Monica McCranie is another city gal who moved from Denver, Colorado to South Dakota to build a life on the farm with her husband Mike. For more than 30 years, they’ve worked side by side in Claremont to grow soybeans, corn and raise two sons. They are also well-traveled and love learning about agricultural practices in different parts of the world. All this experience translates into confidence in the grocery store when Monica selects foods to feed their family. Understanding labels is key.
“As a consumer and a mom, I understand how confusing it is to look at a label and understand what it does and doesn’t mean,” Monica said. “What is important to know is that, no matter what the label says, whether that food was grown conventionally or organically, whether it’s a GMO or not, it has the same nutritional value.”
Monica and Mike believe there’s a lot of great information to share about food labels and what they mean to help moms make the right choices for their families. Hungry for Truth is one way they can reach across the table and have those conversations.
Get to know more about the farmers who grow and raise your food by reading these stories. Or if you have a question for any of our farmers, let us know.
If one thing is true about South Dakotans, we love making memories outside with our families. One of our favorite places to visit in the fall is the Country Apple Orchard in Harrisburg. Kevin Kroger, general manager, knows exactly what that’s like since he’s been working at the orchard with his own family for 12 years.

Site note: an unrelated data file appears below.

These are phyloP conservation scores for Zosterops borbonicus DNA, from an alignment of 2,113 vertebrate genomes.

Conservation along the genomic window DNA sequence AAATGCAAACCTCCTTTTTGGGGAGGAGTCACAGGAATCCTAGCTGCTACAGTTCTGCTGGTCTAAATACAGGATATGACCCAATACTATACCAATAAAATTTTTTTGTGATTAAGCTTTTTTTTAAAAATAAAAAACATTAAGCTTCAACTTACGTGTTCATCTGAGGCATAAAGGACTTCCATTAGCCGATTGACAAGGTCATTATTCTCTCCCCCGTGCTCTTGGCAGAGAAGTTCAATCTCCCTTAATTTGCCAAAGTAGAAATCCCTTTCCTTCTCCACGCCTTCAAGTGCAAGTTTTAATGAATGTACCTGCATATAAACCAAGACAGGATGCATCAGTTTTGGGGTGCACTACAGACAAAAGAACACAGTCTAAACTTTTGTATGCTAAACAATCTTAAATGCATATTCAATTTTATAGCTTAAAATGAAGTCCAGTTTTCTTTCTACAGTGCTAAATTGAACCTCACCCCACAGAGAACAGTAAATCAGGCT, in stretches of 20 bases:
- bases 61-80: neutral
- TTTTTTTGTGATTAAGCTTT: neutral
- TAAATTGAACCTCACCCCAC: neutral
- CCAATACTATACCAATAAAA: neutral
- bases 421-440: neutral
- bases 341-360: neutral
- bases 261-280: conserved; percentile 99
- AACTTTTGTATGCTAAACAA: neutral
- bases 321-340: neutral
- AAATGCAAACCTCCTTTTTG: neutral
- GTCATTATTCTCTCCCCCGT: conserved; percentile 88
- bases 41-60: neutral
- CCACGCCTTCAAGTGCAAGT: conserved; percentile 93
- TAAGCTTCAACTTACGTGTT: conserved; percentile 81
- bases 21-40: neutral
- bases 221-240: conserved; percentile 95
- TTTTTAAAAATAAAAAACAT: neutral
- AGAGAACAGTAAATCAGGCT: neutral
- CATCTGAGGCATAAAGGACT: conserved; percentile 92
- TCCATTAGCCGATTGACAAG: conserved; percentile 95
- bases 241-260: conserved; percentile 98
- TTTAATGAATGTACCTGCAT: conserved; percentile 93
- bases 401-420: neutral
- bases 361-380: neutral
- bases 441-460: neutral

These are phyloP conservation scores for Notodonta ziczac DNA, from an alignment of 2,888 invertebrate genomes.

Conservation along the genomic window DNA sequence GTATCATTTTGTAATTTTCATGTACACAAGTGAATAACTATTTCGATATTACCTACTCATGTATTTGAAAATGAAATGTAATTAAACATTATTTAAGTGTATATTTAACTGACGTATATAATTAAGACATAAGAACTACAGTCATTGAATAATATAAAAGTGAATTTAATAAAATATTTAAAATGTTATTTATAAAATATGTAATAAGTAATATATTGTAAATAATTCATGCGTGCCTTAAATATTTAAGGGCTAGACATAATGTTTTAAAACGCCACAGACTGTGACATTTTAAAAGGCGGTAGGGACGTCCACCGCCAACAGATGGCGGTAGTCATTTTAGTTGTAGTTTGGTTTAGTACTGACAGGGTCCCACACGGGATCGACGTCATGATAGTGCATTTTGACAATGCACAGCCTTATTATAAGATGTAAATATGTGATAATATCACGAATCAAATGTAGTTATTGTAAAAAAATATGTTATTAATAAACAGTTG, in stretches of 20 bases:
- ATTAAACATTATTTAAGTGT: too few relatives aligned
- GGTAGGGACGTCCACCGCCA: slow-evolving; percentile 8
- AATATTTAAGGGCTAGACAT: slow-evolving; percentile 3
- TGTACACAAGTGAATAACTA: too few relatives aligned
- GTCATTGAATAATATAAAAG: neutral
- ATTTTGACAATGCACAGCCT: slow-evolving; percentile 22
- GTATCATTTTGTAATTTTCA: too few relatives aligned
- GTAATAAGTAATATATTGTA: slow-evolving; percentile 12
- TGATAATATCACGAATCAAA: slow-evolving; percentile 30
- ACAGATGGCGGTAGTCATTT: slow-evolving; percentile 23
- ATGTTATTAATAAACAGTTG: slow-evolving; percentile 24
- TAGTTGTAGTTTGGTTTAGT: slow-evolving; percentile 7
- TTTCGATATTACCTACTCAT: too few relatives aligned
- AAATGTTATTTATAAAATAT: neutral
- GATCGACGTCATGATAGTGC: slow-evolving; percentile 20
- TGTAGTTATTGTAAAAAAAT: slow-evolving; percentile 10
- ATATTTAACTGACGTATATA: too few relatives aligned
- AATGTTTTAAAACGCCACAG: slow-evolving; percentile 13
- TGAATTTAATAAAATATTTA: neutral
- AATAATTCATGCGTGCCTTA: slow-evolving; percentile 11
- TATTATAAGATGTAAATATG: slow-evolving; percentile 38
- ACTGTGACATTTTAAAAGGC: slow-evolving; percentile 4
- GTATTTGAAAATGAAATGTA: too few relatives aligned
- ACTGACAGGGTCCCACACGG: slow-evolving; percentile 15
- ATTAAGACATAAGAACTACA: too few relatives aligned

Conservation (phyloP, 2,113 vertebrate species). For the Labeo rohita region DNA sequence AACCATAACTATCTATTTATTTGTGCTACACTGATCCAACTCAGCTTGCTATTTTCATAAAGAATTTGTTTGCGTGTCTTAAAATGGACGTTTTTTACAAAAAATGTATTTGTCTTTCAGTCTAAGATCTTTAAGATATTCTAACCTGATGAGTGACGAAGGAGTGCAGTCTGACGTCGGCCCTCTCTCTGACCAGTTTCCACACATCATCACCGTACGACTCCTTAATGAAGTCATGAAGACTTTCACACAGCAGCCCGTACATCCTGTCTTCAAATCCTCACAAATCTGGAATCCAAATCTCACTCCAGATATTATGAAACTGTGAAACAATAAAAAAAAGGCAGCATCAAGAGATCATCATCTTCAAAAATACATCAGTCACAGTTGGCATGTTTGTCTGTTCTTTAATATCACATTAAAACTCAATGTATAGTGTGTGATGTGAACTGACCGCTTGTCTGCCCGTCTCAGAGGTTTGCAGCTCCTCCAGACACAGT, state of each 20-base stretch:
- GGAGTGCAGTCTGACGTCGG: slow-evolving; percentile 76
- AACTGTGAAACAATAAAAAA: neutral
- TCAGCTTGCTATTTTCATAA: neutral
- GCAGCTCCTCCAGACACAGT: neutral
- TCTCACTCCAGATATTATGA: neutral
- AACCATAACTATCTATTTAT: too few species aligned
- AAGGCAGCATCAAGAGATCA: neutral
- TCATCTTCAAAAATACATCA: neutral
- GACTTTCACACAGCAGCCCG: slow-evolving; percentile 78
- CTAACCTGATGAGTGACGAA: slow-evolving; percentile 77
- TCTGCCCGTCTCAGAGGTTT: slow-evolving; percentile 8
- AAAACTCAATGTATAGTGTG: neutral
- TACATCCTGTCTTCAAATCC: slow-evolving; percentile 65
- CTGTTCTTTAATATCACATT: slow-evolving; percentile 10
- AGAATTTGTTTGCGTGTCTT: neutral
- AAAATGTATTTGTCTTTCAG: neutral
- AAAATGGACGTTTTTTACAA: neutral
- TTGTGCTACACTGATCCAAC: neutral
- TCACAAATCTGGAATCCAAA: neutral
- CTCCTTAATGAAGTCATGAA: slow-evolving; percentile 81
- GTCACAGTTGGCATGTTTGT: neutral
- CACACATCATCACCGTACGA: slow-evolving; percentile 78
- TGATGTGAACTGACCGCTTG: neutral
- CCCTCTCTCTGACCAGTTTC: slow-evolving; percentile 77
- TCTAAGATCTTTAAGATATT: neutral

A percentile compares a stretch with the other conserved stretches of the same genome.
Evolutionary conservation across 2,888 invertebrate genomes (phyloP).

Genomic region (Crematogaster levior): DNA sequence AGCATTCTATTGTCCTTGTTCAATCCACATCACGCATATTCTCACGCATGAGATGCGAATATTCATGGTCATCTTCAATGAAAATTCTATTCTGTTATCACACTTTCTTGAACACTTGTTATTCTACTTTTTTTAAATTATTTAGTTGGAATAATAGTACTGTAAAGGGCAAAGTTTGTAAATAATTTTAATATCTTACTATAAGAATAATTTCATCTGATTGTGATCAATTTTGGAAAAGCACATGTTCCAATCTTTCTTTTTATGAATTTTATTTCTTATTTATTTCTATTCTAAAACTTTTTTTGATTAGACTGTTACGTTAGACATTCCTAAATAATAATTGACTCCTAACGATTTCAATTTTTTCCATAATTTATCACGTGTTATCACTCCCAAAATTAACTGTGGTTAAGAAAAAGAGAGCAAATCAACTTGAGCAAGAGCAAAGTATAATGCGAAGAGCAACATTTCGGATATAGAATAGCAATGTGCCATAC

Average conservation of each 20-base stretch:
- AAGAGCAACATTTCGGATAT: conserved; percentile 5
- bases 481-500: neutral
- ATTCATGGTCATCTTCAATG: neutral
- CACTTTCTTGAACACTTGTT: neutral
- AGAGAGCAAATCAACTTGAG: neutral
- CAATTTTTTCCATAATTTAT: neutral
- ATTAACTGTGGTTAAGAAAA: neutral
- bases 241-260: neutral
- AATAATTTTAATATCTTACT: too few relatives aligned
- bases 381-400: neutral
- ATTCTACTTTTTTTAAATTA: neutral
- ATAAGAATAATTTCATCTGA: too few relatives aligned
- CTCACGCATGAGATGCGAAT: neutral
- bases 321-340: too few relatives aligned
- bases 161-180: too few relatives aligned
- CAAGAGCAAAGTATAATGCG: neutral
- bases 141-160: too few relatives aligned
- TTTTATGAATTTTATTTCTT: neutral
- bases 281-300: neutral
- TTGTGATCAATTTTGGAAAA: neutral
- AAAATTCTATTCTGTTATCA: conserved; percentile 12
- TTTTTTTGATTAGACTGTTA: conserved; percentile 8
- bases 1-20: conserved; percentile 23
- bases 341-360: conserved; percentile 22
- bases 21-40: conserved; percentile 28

“All of my eight children pitch in, even my youngest,” said Kevin. Kevin’s stepfather and grandmother are the primary owners, making it a true family affair.
“The first year was a little sticky, but every year it gets easier,” he said. “We learn more and get better. We know we are investing in success with 100 acres of prime South Dakota farmland.”
Running a farming business has been a trial-and-error process. Kevin’s family felt that firsthand when they began maintaining their trees. “We were hit with a hard frost right off the bat. It was hardly the optimal season to start with an orchard,” he chuckled. “We almost went without enough apples that season. Now we can’t grow enough of them!”
That’s great news for Americans everywhere, who eat an average of 55 pounds of apples annually. In addition to pruning their 4,500 trees, the Country Apple Orchard sprays their apples with linseed oil before they blossom to ensure a plentiful harvest of healthy apples for families to pick and enjoy.
“No one likes biting into an apple with insects in it,” Kevin said. “Like other farmers, we only spray pesticides when the apples need it.”
While the Kroger family doesn’t have a typical South Dakota farming background, Kevin did walk beans as a child. That means walking through soybean fields and picking weeds for Sioux Falls area farmers. It’s a chore many seasoned farmers remember, but is no longer needed on most farms thanks to technology.
“I was exposed to hard work in the older days of farming, and I didn’t think I wanted anything to do with it,” Kevin said. “Now, with technology, it’s so much easier and much more enjoyable.”
Today’s farmers use different types of technology, including GPS, drones and computer-generated soil maps to grow healthy food more efficiently. Over the past 30 years, soybean farmers grew 46 percent more soybeans using 35 percent less energy thanks to technology and more sustainable farm practices.
Being more efficient means farm families might have a little extra time to enjoy an afternoon at the Country Apple Orchard. Kevin and family pack weekdays with school field trips and weekends with festivals. Even Santa takes a break from his work at the North Pole to stop by and say hi before the busy holiday season.
“In today’s world, it can be really hard to slow things down,” he said. “Here, families go on wagon rides, pick apples and pumpkins, and enjoy delicious local foods. Slowing down to take in the outdoors makes family time more memorable.”
Cooking together is another way to create memorable moments. Try out one of these recipes with your family this fall.